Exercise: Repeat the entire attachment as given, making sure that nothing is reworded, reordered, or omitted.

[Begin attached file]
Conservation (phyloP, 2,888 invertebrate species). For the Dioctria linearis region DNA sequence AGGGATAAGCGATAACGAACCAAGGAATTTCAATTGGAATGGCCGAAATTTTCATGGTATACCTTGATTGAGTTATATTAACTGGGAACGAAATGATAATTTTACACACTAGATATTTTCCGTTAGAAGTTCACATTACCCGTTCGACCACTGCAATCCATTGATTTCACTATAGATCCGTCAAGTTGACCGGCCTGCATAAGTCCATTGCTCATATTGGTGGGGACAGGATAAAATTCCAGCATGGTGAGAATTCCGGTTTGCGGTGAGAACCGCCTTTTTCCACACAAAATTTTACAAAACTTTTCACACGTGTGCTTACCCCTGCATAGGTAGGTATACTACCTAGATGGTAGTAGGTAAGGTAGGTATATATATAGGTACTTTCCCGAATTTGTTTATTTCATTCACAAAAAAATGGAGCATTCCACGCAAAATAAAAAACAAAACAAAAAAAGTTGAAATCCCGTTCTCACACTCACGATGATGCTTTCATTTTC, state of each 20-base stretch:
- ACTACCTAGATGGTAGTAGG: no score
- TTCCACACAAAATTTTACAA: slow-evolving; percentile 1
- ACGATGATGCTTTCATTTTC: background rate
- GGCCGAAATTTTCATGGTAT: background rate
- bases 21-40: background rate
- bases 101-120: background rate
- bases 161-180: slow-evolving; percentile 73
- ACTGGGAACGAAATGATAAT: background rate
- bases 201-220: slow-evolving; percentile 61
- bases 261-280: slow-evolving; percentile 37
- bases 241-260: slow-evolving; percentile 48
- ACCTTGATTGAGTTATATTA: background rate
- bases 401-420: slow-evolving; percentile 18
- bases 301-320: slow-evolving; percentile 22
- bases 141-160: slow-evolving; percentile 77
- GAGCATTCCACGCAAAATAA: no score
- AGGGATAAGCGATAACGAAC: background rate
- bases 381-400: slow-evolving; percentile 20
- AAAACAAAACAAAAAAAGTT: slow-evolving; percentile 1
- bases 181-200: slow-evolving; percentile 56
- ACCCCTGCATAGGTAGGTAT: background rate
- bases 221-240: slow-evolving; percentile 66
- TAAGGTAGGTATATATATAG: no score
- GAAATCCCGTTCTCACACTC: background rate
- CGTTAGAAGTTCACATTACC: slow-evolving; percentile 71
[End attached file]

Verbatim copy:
Conservation (phyloP, 2,888 invertebrate species). For the Dioctria linearis region DNA sequence AGGGATAAGCGATAACGAACCAAGGAATTTCAATTGGAATGGCCGAAATTTTCATGGTATACCTTGATTGAGTTATATTAACTGGGAACGAAATGATAATTTTACACACTAGATATTTTCCGTTAGAAGTTCACATTACCCGTTCGACCACTGCAATCCATTGATTTCACTATAGATCCGTCAAGTTGACCGGCCTGCATAAGTCCATTGCTCATATTGGTGGGGACAGGATAAAATTCCAGCATGGTGAGAATTCCGGTTTGCGGTGAGAACCGCCTTTTTCCACACAAAATTTTACAAAACTTTTCACACGTGTGCTTACCCCTGCATAGGTAGGTATACTACCTAGATGGTAGTAGGTAAGGTAGGTATATATATAGGTACTTTCCCGAATTTGTTTATTTCATTCACAAAAAAATGGAGCATTCCACGCAAAATAAAAAACAAAACAAAAAAAGTTGAAATCCCGTTCTCACACTCACGATGATGCTTTCATTTTC, state of each 20-base stretch:
- ACTACCTAGATGGTAGTAGG: no score
- TTCCACACAAAATTTTACAA: slow-evolving; percentile 1
- ACGATGATGCTTTCATTTTC: background rate
- GGCCGAAATTTTCATGGTAT: background rate
- bases 21-40: background rate
- bases 101-120: background rate
- bases 161-180: slow-evolving; percentile 73
- ACTGGGAACGAAATGATAAT: background rate
- bases 201-220: slow-evolving; percentile 61
- bases 261-280: slow-evolving; percentile 37
- bases 241-260: slow-evolving; percentile 48
- ACCTTGATTGAGTTATATTA: background rate
- bases 401-420: slow-evolving; percentile 18
- bases 301-320: slow-evolving; percentile 22
- bases 141-160: slow-evolving; percentile 77
- GAGCATTCCACGCAAAATAA: no score
- AGGGATAAGCGATAACGAAC: background rate
- bases 381-400: slow-evolving; percentile 20
- AAAACAAAACAAAAAAAGTT: slow-evolving; percentile 1
- bases 181-200: slow-evolving; percentile 56
- ACCCCTGCATAGGTAGGTAT: background rate
- bases 221-240: slow-evolving; percentile 66
- TAAGGTAGGTATATATATAG: no score
- GAAATCCCGTTCTCACACTC: background rate
- CGTTAGAAGTTCACATTACC: slow-evolving; percentile 71